Companies headquartered in states that voted solidly for Donald Trump shared significantly less information about their potential impact and exposure to climate change following the 2016 presidential election than prior to Trump's surprise victory, according to new research analyzing corporate social responsibility reports.
At the same time, firms in carbon-intensive industries such as oil and gas increased their climate disclosures in comparison to U.S. companies overall.
The research, published April 8 in Accounting Forum, sheds light on how corporate America responded to the Trump presidency, during which the federal government slashed environmental regulations and protections while the public became more aware and energized about addressing climate change.
These conflicting trends left companies in a strange position, said co-author Den Patten, a professor of accounting at Illinois State University. When the general public pays more attention to environmental issues, the government usually responds by enacting — or at least proposing — stricter regulations. Unlike previous administrations, this dynamic wasn't at play during the Trump era, the researchers said.
"One of Trump's primary agendas was deregulating or trying to do away with anything that had to do with the environmental regulation of business," Patten told The Academic Times. "That was met with all kinds of backlash from society."
This tension manifested in strange ways. Even as Trump overturned environmental regulations and nominated former fossil fuel industry lobbyists to head regulators such as the Environmental Protection Agency, fossil fuel stocks sank and much of corporate America took to issuing statements in support of environmental protection.
Work by other researchers published in World Development last year showed that sustainable stocks perform better when the general public pays attention to the environment — meaning that firms may benefit from signaling that they care about climate change even when regulators do not.
To examine how businesses responded to Trump, Patten and his co-authors Carla Antonini, of the Universidad Autónoma de Madrid, and Wioleta Olczak, of Marquette University, looked at annual corporate social responsibility disclosures, through which companies voluntarily share information about their environmental and social performance, as well as their goals.
Since social responsibility reports are made on a more voluntary and less regulated basis than annual financial disclosures, they can serve as a gauge of how concerned companies are about regulation and public backlash in response to their environmental impacts.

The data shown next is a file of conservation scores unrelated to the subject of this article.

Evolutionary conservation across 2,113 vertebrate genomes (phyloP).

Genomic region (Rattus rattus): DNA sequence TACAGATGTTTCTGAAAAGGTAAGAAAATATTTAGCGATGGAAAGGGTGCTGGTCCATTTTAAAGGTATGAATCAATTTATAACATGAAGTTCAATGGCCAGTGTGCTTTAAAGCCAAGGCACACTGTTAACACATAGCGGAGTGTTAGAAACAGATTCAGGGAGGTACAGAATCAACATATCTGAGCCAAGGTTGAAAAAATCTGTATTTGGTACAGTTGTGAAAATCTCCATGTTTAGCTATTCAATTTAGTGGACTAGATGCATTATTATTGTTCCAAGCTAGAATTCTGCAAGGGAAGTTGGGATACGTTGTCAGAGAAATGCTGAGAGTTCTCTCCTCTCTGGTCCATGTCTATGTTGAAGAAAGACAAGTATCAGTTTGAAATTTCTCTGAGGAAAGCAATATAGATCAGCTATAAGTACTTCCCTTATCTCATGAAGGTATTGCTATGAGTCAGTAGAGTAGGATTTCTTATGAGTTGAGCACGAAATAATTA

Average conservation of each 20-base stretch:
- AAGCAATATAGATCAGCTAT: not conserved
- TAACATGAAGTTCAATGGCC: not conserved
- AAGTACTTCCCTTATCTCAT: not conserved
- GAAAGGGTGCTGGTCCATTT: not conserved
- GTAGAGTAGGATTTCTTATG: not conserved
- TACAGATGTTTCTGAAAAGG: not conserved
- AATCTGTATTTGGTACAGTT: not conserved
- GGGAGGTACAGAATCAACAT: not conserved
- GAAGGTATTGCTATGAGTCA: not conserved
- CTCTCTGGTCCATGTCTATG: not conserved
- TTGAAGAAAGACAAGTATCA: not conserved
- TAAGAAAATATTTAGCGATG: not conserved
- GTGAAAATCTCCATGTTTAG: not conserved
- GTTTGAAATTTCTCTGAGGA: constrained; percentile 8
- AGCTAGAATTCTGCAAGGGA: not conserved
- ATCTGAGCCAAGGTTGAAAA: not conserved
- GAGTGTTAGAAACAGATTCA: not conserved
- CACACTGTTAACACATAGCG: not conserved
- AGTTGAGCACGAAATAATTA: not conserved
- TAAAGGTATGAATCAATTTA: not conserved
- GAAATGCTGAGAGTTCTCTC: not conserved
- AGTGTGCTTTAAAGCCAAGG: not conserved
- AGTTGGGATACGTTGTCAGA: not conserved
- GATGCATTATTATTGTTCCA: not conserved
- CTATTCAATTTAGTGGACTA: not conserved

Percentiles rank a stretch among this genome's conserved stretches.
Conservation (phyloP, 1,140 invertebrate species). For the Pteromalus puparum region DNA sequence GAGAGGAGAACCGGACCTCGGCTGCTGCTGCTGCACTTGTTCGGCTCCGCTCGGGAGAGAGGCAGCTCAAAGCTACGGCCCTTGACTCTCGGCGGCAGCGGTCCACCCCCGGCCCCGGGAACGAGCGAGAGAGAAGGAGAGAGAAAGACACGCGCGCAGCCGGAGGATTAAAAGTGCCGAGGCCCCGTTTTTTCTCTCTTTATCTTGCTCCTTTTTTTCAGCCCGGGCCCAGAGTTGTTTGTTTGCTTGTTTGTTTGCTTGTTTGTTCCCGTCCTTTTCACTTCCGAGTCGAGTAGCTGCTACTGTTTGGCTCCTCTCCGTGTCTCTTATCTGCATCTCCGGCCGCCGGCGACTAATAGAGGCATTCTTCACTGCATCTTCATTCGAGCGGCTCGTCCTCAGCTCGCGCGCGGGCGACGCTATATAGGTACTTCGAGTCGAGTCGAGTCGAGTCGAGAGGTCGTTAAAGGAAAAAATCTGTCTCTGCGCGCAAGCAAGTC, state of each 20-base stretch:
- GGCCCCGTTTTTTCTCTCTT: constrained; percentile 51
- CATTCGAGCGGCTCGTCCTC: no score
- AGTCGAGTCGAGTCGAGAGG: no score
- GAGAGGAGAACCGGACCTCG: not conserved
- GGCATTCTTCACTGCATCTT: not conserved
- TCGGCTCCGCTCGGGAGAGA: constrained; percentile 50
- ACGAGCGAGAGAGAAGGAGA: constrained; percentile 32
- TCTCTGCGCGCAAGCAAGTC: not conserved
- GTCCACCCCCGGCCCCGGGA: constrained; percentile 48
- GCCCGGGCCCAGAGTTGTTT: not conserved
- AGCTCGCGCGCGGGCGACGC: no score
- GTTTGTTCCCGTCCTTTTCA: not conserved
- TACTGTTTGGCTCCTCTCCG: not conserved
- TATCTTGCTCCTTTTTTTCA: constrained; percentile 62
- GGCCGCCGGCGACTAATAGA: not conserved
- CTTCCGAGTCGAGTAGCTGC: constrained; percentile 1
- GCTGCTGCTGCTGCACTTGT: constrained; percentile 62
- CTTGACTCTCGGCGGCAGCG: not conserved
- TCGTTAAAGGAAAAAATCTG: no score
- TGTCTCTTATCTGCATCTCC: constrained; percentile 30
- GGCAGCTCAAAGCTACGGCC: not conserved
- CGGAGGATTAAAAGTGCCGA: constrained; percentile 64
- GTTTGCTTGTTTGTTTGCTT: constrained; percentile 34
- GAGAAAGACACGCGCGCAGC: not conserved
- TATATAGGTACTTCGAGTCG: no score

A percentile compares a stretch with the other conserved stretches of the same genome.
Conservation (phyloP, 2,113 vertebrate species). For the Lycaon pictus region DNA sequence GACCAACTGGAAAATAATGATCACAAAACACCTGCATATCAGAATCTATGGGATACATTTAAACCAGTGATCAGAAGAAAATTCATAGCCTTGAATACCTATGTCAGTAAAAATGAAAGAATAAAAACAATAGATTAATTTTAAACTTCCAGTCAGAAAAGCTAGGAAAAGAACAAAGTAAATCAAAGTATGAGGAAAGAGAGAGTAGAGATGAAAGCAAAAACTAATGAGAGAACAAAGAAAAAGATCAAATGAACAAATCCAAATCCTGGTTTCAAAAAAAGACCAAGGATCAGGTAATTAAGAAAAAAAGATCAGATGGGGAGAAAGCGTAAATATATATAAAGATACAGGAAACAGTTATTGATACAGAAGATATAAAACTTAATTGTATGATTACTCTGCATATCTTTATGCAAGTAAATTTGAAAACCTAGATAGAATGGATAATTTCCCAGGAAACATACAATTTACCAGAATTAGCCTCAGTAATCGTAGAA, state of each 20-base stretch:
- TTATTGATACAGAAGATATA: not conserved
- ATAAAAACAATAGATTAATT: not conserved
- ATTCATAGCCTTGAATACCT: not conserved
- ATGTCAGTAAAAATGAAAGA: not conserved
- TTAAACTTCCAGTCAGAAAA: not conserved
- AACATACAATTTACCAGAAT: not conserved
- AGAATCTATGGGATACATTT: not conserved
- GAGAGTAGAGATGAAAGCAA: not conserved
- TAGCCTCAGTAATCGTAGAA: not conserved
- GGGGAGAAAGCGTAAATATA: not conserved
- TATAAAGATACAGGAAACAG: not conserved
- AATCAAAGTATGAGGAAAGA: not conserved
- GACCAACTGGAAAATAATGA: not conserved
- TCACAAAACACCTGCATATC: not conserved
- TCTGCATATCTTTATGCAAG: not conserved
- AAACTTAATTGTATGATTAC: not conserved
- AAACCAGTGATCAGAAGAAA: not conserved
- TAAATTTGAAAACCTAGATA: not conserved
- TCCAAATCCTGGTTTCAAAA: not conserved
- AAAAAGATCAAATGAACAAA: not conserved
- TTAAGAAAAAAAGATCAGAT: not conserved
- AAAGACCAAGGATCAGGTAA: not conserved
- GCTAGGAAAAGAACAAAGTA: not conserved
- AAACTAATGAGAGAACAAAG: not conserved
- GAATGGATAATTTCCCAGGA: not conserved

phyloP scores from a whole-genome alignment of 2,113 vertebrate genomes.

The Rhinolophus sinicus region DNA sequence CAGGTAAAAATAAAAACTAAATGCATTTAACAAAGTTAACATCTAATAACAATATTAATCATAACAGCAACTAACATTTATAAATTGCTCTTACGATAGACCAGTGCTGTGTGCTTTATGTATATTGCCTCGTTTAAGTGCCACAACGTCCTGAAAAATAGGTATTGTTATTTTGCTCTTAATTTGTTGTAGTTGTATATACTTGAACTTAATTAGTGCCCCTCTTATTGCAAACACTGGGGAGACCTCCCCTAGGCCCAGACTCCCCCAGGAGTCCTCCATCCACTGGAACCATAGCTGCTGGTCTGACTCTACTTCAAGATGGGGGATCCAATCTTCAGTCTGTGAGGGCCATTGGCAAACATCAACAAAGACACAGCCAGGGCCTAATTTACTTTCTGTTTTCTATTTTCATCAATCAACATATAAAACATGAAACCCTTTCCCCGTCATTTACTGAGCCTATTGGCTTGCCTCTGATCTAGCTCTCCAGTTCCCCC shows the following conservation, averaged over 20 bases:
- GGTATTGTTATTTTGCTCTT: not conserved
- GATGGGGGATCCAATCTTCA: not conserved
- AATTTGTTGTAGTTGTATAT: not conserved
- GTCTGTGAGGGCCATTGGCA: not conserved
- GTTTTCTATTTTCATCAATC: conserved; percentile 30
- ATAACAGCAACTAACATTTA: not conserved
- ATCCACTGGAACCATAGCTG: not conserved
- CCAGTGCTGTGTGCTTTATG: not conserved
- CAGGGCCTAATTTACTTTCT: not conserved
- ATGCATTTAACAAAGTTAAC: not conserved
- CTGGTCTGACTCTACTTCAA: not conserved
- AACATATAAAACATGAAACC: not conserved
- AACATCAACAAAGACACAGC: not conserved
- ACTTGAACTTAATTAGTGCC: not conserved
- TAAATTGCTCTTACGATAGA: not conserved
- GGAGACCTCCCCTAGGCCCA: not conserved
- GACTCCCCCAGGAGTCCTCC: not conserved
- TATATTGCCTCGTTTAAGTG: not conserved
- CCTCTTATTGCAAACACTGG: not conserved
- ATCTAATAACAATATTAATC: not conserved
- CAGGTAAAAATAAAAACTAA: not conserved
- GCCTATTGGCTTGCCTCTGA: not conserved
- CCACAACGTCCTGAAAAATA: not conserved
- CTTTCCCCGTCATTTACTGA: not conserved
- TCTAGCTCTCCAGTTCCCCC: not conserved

"The voluntary nature of social and environmental disclosures allows corporations to use it as a tool of image enhancement, as a tool of transparency," Patten said. "They're not accounting reports — they're really public relations."
The researchers examined disclosures for 2014 to 2015 and 2017 to 2018 from 170 publicly traded U.S. companies with annual revenues of more than $1 billion. They excluded 2016 because they couldn't determine whether companies had written reports for that year before Trump's electoral victory. They separated the companies based on their headquarters, categorizing "Trump states" as states that had voted for Trump by a margin of 5% or more in 2016.
In aggregate, the amount of space companies devoted to climate performance and goals did not change significantly during the transition from Barack Obama's presidency to that of Trump. But companies in non-carbon-intensive industries in Trump states devoted about 4% less space within their corporate responsibility documents to climate disclosures — a statistically significant decrease.
This decline was counteracted by an increase in disclosures among carbon-intensive industries, which Patten attributed to increased public attention toward climate change. Some institutional investors also fled fossil-fuel stocks during the Trump presidency.
Patten said the fact that climate disclosures did not change overall can obscure significant shifts between industries and states.
"When you dig a level or two deeper, you can see we have these major differences," he said.
Evaluating companies' social reports is part of a broader idea called "legitimacy theory," which Patten has studied since the 1990s.
Legitimacy theory comes out of the idea that corporations are "aware that they exist in society," he said.
"Any time that there is a potential that society will be concerned with an issue, it leads to the potential for political action or regulatory action," Patten said. "Companies use disclosure as a tool for addressing their exposures for potential social and political costs."
For example, he pointed to oil companies' response to the 1989 Exxon Valdez oil spill in Alaska, among the worst environmental disasters in U.S. history. Oil companies that had no affiliation with Exxon increased their environmental disclosures the year after the spill, Patten said, potentially as a public relations move in response to the possibility of increased regulation.
Companies that cut back on climate disclosures during the Trump administration will likely be incentivized to once again emphasize their climate plans under current President Joe Biden, the researcher said.
"The Biden administration is very clearly taking a different stand," Patten said. "Because of that, I think there's going to be a lot of pressure really on all companies in the U.S. economy, to the extent that they may have disengaged, to re-engage with the issue of climate change."
The paper, "Corporate climate change disclosure during the Trump administration: Evidence from standalone CSR reports," published April 8 in Accounting Forum, was authored by Carla Antonini, Universidad Autónoma de Madrid; Wioleta Olczak, Marquette University; and Den Patten, Illinois State University.